The style is killer. Three actors. The lines are never allocated but always understood. Extra characters never appear but their presence is absolute. Blunt statements. Nothing verbose. Often tripping around in word play and rhyme. Almost Doctor Suess and asinine. Vicious also. In part, it reminded me of Savages, but the layout and style take it one step further; paring down the conventions until really there is only the spoken text. Actors describe actions on stage, or more often the actions of unseen people on stage, and put words into the mouth of other characters. They also can describe the thoughts and reasoning of characters other than themselves. Sound like a schmozzle? It truly isn’t. It reads like a poem. On stage, I’ll wager it sounds like a Japanese Rakugo tale, a story-telling by one seated actor.
What an unusual piece! I wish I had enough money to zip down to Sydney to see it at the STC.
My only negative comment is the tendency of urban writers when writing rural plays to make the characters sound dimwitted and rough, as if all of them were the products of poor education, unspeakable hardship and generations of incest. Sometimes I feel like smacking urban writers on the chops for assuming rural people are intellectually inferior and squalid. I note that Cerini is a metropolitan writer, whose various bios give no indication of him having spent time in the bush or even in a rural town. I could be wrong but it seems he has written out of known stereotypes and thin-on-the-ground experience. The characters speak like Australian stereotypes from stories set in the 1950s—like a riff on Smiley gets A Gun, all Chips Rafferty and Whacky-doo. I come across this all the time—urban writers who assume non-metropolitan people speak and act talk like buck-toothed morons who have never had the benefit of any modern convenience. This dumbing down is so patronising and cliched. It is a poor and lazy writer trope to put dumb-ass country folk on the stage for the metro audiences to gawk at.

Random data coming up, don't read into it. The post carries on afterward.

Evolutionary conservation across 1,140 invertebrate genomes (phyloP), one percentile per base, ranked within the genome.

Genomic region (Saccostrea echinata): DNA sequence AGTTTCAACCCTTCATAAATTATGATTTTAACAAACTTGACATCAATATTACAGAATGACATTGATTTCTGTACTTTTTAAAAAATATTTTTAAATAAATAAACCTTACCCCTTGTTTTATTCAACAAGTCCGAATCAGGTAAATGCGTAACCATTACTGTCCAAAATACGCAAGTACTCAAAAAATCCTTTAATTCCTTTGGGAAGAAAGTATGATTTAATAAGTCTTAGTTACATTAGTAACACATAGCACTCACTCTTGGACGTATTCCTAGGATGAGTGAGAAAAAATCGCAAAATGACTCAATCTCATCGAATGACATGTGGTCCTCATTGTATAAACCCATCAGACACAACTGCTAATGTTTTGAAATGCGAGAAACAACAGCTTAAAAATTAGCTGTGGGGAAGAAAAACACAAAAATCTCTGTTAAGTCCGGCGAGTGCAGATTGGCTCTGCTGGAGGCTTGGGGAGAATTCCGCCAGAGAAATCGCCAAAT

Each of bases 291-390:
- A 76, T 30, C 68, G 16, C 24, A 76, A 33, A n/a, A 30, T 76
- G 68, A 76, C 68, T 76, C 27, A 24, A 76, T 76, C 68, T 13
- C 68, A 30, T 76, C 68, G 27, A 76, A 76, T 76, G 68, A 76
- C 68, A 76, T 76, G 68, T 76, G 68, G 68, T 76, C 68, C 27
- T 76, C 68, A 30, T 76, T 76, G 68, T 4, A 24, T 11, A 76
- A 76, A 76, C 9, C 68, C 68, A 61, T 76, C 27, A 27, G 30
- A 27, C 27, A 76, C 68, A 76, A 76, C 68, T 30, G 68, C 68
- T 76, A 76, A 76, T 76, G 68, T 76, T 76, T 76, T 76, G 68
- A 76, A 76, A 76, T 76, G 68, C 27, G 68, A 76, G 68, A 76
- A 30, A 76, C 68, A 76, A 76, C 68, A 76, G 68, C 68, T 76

How much more powerful it might have been to make these three country women educated, middle class, relatively well off and in circumstances where one would not expect to see domestic violence—living on a well-to-do farm…they do exist, you know. Because we all know domestic violence is not limited to the dumb hillbillies on their dumb hillbilly farms. And, believe it or not, not all people who own small farms outside of rural townships are poor and run down. Not all alcoholics are rural hicks. Not all alcoholics are living in squalor.
Ok, one more negative comment….I lied.
As the story progressed, and the body of the husband was grotesquely rotting away for all to witness, I thought I sensed for a few seconds in the text that the “violence begets violence” factor might have been at play. I wondered whether Clever Clogs Cerini was going to get even cleverer and allow at least the wife, if not all three of them, to manifest the consequences of having been so violent. Perhaps a touch of madness. A touch of the whole family disintegrating with the body because they had been poisoned by it. Not overstated, but in some way that the three women had been dragged down by the death.
But no. The tale remained simple. Three women, ruthless and without regret, whack a bad man and get away with it. Fair enough.
*Bleeding tree, original image by mayhem7887, http://s293.photobucket.com/albums/mm64/mayhem7887/?action=view¤t=368.jpg¤ttag=Tree